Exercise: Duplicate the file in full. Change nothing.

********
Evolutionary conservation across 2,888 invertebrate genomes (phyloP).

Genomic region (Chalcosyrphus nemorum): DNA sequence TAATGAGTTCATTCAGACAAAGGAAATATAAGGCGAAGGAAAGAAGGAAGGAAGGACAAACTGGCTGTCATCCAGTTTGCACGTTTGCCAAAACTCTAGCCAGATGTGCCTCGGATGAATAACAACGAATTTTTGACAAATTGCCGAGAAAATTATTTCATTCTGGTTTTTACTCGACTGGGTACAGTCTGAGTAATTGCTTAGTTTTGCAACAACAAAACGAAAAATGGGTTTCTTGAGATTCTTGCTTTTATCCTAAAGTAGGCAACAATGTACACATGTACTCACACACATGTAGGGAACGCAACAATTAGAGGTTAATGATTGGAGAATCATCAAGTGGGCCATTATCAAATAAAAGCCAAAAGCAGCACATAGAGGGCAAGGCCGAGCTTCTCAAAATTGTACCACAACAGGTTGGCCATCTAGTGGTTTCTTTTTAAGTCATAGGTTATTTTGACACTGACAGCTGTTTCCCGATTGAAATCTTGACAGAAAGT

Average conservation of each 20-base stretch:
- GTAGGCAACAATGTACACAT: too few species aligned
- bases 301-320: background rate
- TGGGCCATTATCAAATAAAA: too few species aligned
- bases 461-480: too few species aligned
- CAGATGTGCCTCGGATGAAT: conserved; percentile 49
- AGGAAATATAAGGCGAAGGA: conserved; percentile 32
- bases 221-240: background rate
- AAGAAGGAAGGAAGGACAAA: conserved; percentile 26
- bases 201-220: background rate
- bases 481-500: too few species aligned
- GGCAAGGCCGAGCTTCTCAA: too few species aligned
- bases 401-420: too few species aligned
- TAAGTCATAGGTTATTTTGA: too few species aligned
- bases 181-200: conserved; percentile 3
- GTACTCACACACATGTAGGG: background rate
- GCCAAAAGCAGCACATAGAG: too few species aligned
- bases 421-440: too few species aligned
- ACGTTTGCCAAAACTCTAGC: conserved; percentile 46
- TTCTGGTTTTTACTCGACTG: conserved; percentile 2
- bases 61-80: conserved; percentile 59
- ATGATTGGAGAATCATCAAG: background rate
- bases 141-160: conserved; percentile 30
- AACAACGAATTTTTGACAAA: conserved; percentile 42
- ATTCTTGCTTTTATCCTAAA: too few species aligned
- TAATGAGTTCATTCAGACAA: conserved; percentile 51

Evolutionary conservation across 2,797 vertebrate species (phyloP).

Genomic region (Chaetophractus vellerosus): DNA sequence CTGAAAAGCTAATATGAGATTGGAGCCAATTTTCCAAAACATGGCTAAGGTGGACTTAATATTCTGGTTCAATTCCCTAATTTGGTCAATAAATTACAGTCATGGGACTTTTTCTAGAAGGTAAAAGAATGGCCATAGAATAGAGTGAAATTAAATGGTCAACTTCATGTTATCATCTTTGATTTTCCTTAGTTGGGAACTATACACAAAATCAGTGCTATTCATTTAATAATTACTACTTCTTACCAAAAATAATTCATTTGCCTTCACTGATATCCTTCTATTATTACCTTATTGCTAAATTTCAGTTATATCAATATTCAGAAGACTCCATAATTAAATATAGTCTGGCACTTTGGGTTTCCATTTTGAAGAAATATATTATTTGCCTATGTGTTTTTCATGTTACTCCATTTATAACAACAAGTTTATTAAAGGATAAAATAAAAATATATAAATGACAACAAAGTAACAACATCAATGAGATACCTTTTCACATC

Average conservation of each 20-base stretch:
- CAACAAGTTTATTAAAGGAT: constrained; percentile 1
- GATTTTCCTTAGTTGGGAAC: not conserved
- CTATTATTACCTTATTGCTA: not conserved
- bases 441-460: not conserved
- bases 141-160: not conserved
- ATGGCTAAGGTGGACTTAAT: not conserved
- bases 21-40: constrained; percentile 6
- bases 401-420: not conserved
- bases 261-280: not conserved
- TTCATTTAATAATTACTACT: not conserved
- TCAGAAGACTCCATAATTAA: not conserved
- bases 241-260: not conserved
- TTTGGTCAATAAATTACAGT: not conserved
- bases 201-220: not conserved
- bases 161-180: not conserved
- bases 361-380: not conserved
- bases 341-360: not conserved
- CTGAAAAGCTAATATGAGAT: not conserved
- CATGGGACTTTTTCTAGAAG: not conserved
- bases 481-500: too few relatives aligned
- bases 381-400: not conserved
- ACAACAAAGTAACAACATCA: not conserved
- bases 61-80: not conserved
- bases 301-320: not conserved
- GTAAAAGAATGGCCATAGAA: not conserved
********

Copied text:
Evolutionary conservation across 2,888 invertebrate genomes (phyloP).

Genomic region (Chalcosyrphus nemorum): DNA sequence TAATGAGTTCATTCAGACAAAGGAAATATAAGGCGAAGGAAAGAAGGAAGGAAGGACAAACTGGCTGTCATCCAGTTTGCACGTTTGCCAAAACTCTAGCCAGATGTGCCTCGGATGAATAACAACGAATTTTTGACAAATTGCCGAGAAAATTATTTCATTCTGGTTTTTACTCGACTGGGTACAGTCTGAGTAATTGCTTAGTTTTGCAACAACAAAACGAAAAATGGGTTTCTTGAGATTCTTGCTTTTATCCTAAAGTAGGCAACAATGTACACATGTACTCACACACATGTAGGGAACGCAACAATTAGAGGTTAATGATTGGAGAATCATCAAGTGGGCCATTATCAAATAAAAGCCAAAAGCAGCACATAGAGGGCAAGGCCGAGCTTCTCAAAATTGTACCACAACAGGTTGGCCATCTAGTGGTTTCTTTTTAAGTCATAGGTTATTTTGACACTGACAGCTGTTTCCCGATTGAAATCTTGACAGAAAGT

Average conservation of each 20-base stretch:
- GTAGGCAACAATGTACACAT: too few species aligned
- bases 301-320: background rate
- TGGGCCATTATCAAATAAAA: too few species aligned
- bases 461-480: too few species aligned
- CAGATGTGCCTCGGATGAAT: conserved; percentile 49
- AGGAAATATAAGGCGAAGGA: conserved; percentile 32
- bases 221-240: background rate
- AAGAAGGAAGGAAGGACAAA: conserved; percentile 26
- bases 201-220: background rate
- bases 481-500: too few species aligned
- GGCAAGGCCGAGCTTCTCAA: too few species aligned
- bases 401-420: too few species aligned
- TAAGTCATAGGTTATTTTGA: too few species aligned
- bases 181-200: conserved; percentile 3
- GTACTCACACACATGTAGGG: background rate
- GCCAAAAGCAGCACATAGAG: too few species aligned
- bases 421-440: too few species aligned
- ACGTTTGCCAAAACTCTAGC: conserved; percentile 46
- TTCTGGTTTTTACTCGACTG: conserved; percentile 2
- bases 61-80: conserved; percentile 59
- ATGATTGGAGAATCATCAAG: background rate
- bases 141-160: conserved; percentile 30
- AACAACGAATTTTTGACAAA: conserved; percentile 42
- ATTCTTGCTTTTATCCTAAA: too few species aligned
- TAATGAGTTCATTCAGACAA: conserved; percentile 51

Evolutionary conservation across 2,797 vertebrate species (phyloP).

Genomic region (Chaetophractus vellerosus): DNA sequence CTGAAAAGCTAATATGAGATTGGAGCCAATTTTCCAAAACATGGCTAAGGTGGACTTAATATTCTGGTTCAATTCCCTAATTTGGTCAATAAATTACAGTCATGGGACTTTTTCTAGAAGGTAAAAGAATGGCCATAGAATAGAGTGAAATTAAATGGTCAACTTCATGTTATCATCTTTGATTTTCCTTAGTTGGGAACTATACACAAAATCAGTGCTATTCATTTAATAATTACTACTTCTTACCAAAAATAATTCATTTGCCTTCACTGATATCCTTCTATTATTACCTTATTGCTAAATTTCAGTTATATCAATATTCAGAAGACTCCATAATTAAATATAGTCTGGCACTTTGGGTTTCCATTTTGAAGAAATATATTATTTGCCTATGTGTTTTTCATGTTACTCCATTTATAACAACAAGTTTATTAAAGGATAAAATAAAAATATATAAATGACAACAAAGTAACAACATCAATGAGATACCTTTTCACATC

Average conservation of each 20-base stretch:
- CAACAAGTTTATTAAAGGAT: constrained; percentile 1
- GATTTTCCTTAGTTGGGAAC: not conserved
- CTATTATTACCTTATTGCTA: not conserved
- bases 441-460: not conserved
- bases 141-160: not conserved
- ATGGCTAAGGTGGACTTAAT: not conserved
- bases 21-40: constrained; percentile 6
- bases 401-420: not conserved
- bases 261-280: not conserved
- TTCATTTAATAATTACTACT: not conserved
- TCAGAAGACTCCATAATTAA: not conserved
- bases 241-260: not conserved
- TTTGGTCAATAAATTACAGT: not conserved
- bases 201-220: not conserved
- bases 161-180: not conserved
- bases 361-380: not conserved
- bases 341-360: not conserved
- CTGAAAAGCTAATATGAGAT: not conserved
- CATGGGACTTTTTCTAGAAG: not conserved
- bases 481-500: too few relatives aligned
- bases 381-400: not conserved
- ACAACAAAGTAACAACATCA: not conserved
- bases 61-80: not conserved
- bases 301-320: not conserved
- GTAAAAGAATGGCCATAGAA: not conserved